Checked my methods & math
One way I check my work is by running my formula against another source of statistical information. If you go to the following link and follow the instructions, you'll see how suicide rates per 100,000 per year are calculated:
default to 2000-2003
select the report button
select health indicators/diseases/deaths/injuries/suicides
You will see that for the 3 years in the table, there were 3,572 suicides.
The suicide rate per year was 10.5 (raw calculation). From another website*, you will learn that the state census was 11,353,140 in 2000. That is our denominator for all three years. The variance in the denominator over the three-year period is so small as to make no difference.
3,572/3 = 1190.667 suicides per year
(1190.667/11353140)*100000 = 10.48755 suicides per 100,000 citizens per year. This puts us at the official rate of 10.5 for each of the three years. The rate for my state, btw, is not much different from the rate for the entire U.S.
If you run the report back through 1994-1996, youâ€™ll see there hasnâ€™t been a whole lot of change over the period of 1994-2003. Suicide rates remain very stable over time in the general population of a given geographic area. The 10.5 stat for my state is not really that much different than the WHO stat for the world at 16 per 100,000 per year. Yeah, I'd say there's a significant difference, but that difference isn't as great as the range between the WHO stat and TFI special population stats.
I figured out that Claire's 20 years = 1983-2003, because '83 is when The Family was born and COG died.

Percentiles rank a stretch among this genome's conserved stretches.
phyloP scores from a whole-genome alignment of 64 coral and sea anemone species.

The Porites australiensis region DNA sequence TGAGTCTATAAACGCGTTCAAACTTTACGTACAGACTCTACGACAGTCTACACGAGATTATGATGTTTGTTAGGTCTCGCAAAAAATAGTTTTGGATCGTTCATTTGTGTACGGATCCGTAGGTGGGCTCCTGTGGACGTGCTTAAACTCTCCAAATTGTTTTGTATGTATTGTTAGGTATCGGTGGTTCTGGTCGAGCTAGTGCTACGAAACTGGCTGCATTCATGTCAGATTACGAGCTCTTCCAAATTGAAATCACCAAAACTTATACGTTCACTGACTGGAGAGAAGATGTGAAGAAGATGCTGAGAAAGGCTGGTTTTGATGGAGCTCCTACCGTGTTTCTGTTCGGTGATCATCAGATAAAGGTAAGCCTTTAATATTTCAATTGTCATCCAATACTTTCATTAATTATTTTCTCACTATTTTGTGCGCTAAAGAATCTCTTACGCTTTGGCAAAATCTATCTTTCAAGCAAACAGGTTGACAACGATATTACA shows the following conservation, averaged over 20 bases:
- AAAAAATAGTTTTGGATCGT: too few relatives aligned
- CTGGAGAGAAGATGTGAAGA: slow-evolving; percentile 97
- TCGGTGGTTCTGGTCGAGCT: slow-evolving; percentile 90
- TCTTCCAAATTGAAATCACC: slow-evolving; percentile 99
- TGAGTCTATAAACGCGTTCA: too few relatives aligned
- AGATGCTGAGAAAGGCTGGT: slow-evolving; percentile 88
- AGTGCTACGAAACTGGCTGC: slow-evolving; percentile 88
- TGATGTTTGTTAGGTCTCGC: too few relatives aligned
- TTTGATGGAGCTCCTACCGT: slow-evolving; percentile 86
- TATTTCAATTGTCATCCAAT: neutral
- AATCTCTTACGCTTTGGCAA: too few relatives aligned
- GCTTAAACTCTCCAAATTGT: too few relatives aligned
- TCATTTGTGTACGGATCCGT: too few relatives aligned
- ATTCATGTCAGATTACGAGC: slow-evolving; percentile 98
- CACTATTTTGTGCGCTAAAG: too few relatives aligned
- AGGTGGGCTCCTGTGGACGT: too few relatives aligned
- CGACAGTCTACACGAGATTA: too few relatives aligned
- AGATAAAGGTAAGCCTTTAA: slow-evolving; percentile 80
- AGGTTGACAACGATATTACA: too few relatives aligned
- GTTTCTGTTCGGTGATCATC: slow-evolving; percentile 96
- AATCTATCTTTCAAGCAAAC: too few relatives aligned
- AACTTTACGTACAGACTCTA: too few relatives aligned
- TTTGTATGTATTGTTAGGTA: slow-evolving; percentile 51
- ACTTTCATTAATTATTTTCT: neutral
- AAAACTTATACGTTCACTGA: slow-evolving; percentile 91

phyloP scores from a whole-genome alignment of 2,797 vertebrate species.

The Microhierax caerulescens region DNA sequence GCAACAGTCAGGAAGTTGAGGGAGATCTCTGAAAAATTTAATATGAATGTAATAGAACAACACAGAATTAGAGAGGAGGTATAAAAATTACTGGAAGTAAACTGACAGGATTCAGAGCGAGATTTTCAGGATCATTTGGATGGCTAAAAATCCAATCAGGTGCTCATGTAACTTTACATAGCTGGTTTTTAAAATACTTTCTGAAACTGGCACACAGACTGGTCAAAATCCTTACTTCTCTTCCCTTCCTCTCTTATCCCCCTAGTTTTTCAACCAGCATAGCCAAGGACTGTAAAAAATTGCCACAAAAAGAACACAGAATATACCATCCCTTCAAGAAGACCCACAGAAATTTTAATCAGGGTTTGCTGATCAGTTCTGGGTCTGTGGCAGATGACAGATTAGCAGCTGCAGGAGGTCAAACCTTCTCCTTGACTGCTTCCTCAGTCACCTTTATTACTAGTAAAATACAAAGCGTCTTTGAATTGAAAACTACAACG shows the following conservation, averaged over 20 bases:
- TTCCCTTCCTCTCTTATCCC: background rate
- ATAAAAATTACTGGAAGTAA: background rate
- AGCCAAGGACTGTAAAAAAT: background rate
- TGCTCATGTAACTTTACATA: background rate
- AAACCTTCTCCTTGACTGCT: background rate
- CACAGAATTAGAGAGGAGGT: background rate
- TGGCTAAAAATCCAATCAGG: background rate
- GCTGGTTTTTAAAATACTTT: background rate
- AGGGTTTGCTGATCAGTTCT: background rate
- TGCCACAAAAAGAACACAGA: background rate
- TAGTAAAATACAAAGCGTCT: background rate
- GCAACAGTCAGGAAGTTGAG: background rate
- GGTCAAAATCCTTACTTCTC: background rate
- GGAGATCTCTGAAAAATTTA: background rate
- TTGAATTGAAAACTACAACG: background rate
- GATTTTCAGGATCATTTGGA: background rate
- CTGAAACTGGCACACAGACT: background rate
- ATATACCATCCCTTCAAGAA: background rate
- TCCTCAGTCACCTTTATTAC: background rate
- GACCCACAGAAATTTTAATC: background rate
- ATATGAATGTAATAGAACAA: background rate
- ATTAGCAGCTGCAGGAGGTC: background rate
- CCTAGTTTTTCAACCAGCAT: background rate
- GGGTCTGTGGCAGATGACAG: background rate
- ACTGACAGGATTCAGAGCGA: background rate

Now for TFI estimates:
32,000 former members over 20 years = 1,600 per year
11 suicides over 20 years = .55 suicides per year
(.55/1600)*100000 = 34.375 suicides per 100,000 former members per year
If we extend the timeline to 30 years at 1,600 per year, we must also extend the suicide numbers at .55 for the additional 10 years, which is something I didn't do in my second calculation posted at exfamily. The results are the same if we extend the average over another 10 years. The assumption of 1,600 former members per year remains stable as the denominator, just as the base population of 11,353,140 remained stable as the denominator in the ODH website's calculation for 2000-2003.
The problem as I see it is that the number of suicides in TFI are probably increasing as the Second Generation ages, so itâ€™s not entirely accurate to compare TFI to general population suicide rates, which remain stable over long periods of time. The rate also will increase as the First Generation moves into their 60s & 70s, although many of these deaths will look more like accidents than suicides. (Notice how suicide is classified under injuries?)
Regardless of the comparison issues, you can see that TFIâ€™s rate for 20 years is atrocious at 34 per 100,000 per year. It's far, far above WHO estimates for 2000-2003. Most public health agencies calculate their numbers on the same time frames, btw, because there is a global move toward reporting standardized health data.